Scrub and Shrub
An area of cedar along the east side of the driveway was converted to a lower successional scrub and shrub (savannah) habit in 2011. Funded in part by WHIP (Wildlife Habitat Incentive Program), an NRCS program, this area adds to the habitat mosaic at Fairview Farm and supports a variety of understory and grassland wildlife (various insects, small mammals, song birds [savannah sparrow, eg]). Scrub and shrub is described as a lower successional forest consisting of 30% woody vegetation and 70% herbaceous vegetation. Blue stakes mark sample plots where RHA staff and partner scientists monitor the development of this area.
Warm Season Grass Meadow
A small plot (0.5 acres) of warm season grasses was established at the top of driveway (west side) in 2009 and serves to show the difference in seasonal growth between warm and cool season grasses. Warm season grasses flourish in the dry summers (deep roots), and remain standing all winter – great for wintering wildlife. Their deep roots help to nourish the soil as they decompose and provide better drainage capacities than cool season grasses, which are commonly planted for lawn and other landscape features.
The fields at Fairview Farm are characterized by a dominance of the “Big Four” warm season grasses – the same that populate the tallgrass prairies of North America: Big Bluestem [Andropogon gerardii], Indiangrass [Sorghastrum nutans], Switchgrass [Panicum virgatum], and Little Bluestem [Schizachyrium scoparium]. All native to our region since the last glaciation (thousands of years ago), these warm season grasses contain deep, vigorous root systems that aid in protection from erosion, and keep the plants strong during periods of drought. These deep roots provide valuable organic material to the soil once the plant dies, adding to the health of the ecosystem even after its life cycle is complete.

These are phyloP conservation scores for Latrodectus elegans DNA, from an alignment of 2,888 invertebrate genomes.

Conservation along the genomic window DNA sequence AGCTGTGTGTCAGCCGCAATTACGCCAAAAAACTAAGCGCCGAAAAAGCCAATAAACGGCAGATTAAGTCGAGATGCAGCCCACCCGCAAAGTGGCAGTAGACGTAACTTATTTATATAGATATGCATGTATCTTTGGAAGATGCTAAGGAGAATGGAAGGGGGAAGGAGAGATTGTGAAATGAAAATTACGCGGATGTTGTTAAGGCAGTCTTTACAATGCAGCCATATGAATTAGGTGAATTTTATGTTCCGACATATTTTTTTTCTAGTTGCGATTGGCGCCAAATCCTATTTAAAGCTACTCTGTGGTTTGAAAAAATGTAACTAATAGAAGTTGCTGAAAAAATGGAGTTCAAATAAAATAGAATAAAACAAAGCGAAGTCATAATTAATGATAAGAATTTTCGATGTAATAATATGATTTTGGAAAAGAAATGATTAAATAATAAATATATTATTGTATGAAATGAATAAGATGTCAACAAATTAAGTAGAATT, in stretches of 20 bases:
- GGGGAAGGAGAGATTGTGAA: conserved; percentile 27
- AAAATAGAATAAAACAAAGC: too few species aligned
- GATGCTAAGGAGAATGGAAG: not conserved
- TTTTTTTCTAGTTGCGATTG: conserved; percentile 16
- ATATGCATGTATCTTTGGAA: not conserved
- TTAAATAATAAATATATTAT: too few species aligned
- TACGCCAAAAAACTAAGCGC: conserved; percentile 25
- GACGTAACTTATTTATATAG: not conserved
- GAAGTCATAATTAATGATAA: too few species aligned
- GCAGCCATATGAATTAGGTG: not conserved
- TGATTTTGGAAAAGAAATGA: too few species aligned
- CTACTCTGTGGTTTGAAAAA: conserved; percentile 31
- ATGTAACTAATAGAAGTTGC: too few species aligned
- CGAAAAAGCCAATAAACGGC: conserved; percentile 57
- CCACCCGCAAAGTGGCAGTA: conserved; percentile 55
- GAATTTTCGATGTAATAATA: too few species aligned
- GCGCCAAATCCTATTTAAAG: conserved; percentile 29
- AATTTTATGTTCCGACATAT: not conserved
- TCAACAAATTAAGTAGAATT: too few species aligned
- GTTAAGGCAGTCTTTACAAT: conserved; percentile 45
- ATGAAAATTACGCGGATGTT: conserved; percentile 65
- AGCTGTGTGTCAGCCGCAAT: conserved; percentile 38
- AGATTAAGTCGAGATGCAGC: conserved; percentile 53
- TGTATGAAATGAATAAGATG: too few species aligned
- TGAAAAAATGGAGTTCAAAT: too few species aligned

Fairview Farm’s Warm Season Grass meadows are managed by a prescribed burn program, which is performed in late winter by the NJ Forest Fire Service. Prescribed burning employs the same method of disturbance that Native Americans used to manage their landscape and makes nutrients from last year’s grass growth immediately available to this year’s new growth. In addition, burning decreases fuel load (which fuels brush fires during dry months), increases growth of native grasses and wildflowers which chokes out invasive plants. It also spurs growth of seeds in the soil’s native seed bank that need to be interrupted to start growing (a scratch or burn will initiate the growth process for many species).
Pollinator Habitat Areas
Half-acre pollinator habitats were established in five of Fairview Farm’s meadows in 2010, a project funded in part by WHIP. Planted with dense pockets of native wildflowers, the pollinator habitats serve to attract and feed native pollinator species that live here or pass through on migration (bees, butterflies, other insects). Rutgers University is studying these areas for their effectiveness in attracting and sustaining pollinator populations – we are still waiting for the results from this summer but they look promising!
Riparian areas along the Axle Brook, which transverses Fairview Farm in two branches, are monitored for erosion and continue to be areas targeted for invasive plant removal and native plantings.